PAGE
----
Friday, October 19, 2012

Book Review: The Salt God's Daughter

By Cindy Roesel

It's not often that when reading a novel I’m rendered speechless, but that’s what happened while reading Ilie Ruby’s second novel, THE SALT GOD’S DAUGHTER. I found myself swallowed into a magical world, re-reading sentences so I didn’t miss their beauty. The novel was certainly unlike anything I expected and while this is a good thing, it created some distinct challenges as I sat down to write my perspective of the story. This "assignment" presented a refreshing task I normally I don’t engage in when writing a review, so here it goes.

THE SALT GOD’S DAUGHTER is set in 1970s Southern California, specifically Long Beach. Diana raises her two daughters Ruthie and Dolly in the back of the family station wagon driving around being guided by the "Old Farmer’s Almanac" and the moon’s calendar. Marginalized by society, Diana, an alcoholic; the kids never know where their next meal will come from and dumpster dive for the clothes on their back. They finally end up living in an old motel retirement home, Wild Acres on the beach run by Dr. B.

“If I told you that I ached for a different mother, I’d be lying. I ached for my own, every minute, as motherless daughters do.”

The first half of the novel is told by Diana. In the second half, Ruthie and her sister, Dolly are each other’s saviors. It adds up to a very complicated novel about mothers and daughters.

“She was our child. We didn’t know anything different. Everyone knew a mother was a daughter’s first love.”

Life is not easy for Ruthie and Dolly. The world does not understand them. Their lives are affected by rape, violence, poverty, but they are anchored by Wild Acres the people living there and the sea. Ruthie meets a man at a bar who works on a ship out at sea. He comes and goes, making no promises to her as he is somehow more committed to the sea, saying it is his job to protect the animals of the oceans.

THE SALT GOD’S DAUGHTER incorporates the Celtic tradition of the Selkie – creatures that appear as seals in the sea, but shed their skin to become human on land. If a loving relationship with a human develops, it can turn tragic because they cannot live together. Ruby uses folklore and myths to go back and forth between the 70s and current times.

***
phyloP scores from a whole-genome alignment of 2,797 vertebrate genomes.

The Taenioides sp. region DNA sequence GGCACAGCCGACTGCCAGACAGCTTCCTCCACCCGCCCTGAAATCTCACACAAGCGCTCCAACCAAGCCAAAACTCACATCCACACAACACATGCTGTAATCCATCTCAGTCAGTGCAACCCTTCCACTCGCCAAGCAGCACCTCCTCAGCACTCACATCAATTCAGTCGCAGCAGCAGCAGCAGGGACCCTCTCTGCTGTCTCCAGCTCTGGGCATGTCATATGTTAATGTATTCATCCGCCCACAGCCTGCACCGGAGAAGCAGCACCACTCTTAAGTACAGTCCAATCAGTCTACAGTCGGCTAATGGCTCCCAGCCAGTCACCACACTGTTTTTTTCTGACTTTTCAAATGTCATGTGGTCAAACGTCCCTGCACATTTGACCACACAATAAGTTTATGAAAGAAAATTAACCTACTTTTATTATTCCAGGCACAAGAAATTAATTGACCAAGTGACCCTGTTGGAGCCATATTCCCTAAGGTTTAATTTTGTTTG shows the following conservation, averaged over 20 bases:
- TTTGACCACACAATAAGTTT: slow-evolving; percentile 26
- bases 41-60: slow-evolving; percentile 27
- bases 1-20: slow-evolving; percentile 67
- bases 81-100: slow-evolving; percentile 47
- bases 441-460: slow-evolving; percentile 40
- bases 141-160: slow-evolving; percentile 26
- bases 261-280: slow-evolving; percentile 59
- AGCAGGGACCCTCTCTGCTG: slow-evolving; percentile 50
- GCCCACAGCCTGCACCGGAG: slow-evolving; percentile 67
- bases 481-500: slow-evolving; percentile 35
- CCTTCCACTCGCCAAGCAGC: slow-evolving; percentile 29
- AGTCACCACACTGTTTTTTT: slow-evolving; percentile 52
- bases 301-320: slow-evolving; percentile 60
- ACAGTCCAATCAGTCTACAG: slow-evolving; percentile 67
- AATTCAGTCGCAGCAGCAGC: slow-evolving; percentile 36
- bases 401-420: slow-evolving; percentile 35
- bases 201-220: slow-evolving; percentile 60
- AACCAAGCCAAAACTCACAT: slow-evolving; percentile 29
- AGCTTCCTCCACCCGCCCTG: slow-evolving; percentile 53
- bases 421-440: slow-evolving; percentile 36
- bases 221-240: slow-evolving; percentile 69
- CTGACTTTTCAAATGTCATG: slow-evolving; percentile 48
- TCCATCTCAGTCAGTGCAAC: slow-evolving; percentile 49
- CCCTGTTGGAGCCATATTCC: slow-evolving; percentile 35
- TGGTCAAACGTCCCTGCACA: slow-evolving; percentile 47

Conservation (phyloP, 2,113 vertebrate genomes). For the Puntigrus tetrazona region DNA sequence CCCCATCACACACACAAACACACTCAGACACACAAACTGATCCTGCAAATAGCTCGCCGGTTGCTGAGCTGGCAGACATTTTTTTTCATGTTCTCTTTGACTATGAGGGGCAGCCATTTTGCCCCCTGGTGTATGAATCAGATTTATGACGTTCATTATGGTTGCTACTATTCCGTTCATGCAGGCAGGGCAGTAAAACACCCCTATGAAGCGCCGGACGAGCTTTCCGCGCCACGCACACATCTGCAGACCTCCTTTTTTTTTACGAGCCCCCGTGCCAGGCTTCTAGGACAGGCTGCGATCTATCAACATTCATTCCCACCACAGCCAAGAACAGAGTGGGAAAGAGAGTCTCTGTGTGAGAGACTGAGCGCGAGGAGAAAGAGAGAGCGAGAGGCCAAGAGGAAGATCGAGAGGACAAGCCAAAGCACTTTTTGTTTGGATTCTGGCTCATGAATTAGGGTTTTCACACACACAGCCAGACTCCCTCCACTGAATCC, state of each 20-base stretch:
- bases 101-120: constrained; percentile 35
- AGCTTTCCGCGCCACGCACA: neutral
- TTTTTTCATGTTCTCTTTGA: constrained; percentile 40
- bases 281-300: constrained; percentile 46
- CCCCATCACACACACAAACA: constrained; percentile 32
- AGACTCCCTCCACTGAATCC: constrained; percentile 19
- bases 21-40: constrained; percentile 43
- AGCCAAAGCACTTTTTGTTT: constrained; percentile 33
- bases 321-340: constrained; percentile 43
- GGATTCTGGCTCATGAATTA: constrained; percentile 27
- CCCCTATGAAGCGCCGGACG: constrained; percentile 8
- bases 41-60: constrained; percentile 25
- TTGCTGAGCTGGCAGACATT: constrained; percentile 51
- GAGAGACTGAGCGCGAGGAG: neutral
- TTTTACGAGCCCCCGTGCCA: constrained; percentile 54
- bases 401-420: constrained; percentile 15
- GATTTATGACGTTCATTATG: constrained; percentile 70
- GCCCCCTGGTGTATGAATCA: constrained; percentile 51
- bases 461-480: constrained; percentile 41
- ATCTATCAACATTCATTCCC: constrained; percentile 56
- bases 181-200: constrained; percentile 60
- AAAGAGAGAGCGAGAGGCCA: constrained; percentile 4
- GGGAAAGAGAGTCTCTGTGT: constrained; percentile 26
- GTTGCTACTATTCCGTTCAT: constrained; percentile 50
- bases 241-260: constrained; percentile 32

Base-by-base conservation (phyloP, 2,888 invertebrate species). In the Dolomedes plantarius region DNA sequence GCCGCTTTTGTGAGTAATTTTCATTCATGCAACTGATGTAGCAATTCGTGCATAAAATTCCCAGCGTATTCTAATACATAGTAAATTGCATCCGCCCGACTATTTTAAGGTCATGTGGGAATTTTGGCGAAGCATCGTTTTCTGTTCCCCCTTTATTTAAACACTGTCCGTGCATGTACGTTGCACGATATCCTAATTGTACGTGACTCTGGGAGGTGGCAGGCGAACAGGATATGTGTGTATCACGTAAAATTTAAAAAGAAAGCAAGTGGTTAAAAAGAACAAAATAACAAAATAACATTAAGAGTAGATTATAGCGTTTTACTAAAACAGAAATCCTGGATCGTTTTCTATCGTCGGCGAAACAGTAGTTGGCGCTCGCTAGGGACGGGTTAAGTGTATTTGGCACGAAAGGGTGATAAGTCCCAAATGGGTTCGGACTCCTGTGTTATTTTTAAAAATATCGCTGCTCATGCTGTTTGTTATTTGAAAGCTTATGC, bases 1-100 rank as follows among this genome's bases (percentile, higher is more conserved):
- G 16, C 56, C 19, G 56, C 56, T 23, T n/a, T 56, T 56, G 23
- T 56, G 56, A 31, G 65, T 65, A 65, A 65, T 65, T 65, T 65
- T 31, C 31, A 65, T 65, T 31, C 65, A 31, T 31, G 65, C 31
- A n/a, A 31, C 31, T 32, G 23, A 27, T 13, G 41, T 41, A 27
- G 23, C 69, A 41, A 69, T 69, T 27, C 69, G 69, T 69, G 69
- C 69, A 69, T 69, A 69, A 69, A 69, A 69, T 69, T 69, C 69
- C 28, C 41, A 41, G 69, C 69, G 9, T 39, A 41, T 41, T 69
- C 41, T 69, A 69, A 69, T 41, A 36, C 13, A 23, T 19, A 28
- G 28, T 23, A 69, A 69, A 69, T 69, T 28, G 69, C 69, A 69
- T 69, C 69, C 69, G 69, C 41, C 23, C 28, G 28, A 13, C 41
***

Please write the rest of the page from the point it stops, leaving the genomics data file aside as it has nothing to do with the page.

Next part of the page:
Ilie Ruby is also an abstract painter. She paints whimsical, thought-provoking canvases with incredible movement. She uses mystical and ethereal realism in her painting as well as in her writing. It’s more spiritual than representational. Her novel is filled with myths and folklore - one might argue her writing is more based on myth than reality, as well.

THE SALT GOD’S DAUGHTER is not chick-lit. This is something very different. If you’re looking for something unique, I say go for it. It’s not a quick read. Plan on spending some time, and I think you’ll be happy you did.

Thanks to BookSparks PR for the book in exchange for an honest review. Join Ilie Ruby and BookSparks PR on October 24th to speak out against bullying. Please read Ilie's article about bullying that was published in Shape magazine.

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7 comments:

Lauren Clark said...

Sounds really intriguing. Thanks for sharing this review!

xx, Lauren

Lauren Clark said...
This comment has been removed by the author.
Ilie said...

I loved reading your thoughts about the book! Thanks so much for taking the time to review it!

Libby Mercer said...

Wow, sounds like a fascinating read!

Libby :-)

cindy r said...

I hope everyone gets to read your novel, Ilie. Thank you for your feedback, Lauren and Libby.

Rivki Silver said...

This sounds like an intriguing read, and right up my alley. I'm adding it to my Goodreads to-read list!

Framed prints chick said...

The title draws you in - very intriguing. Thanks for the review, I might just order this one!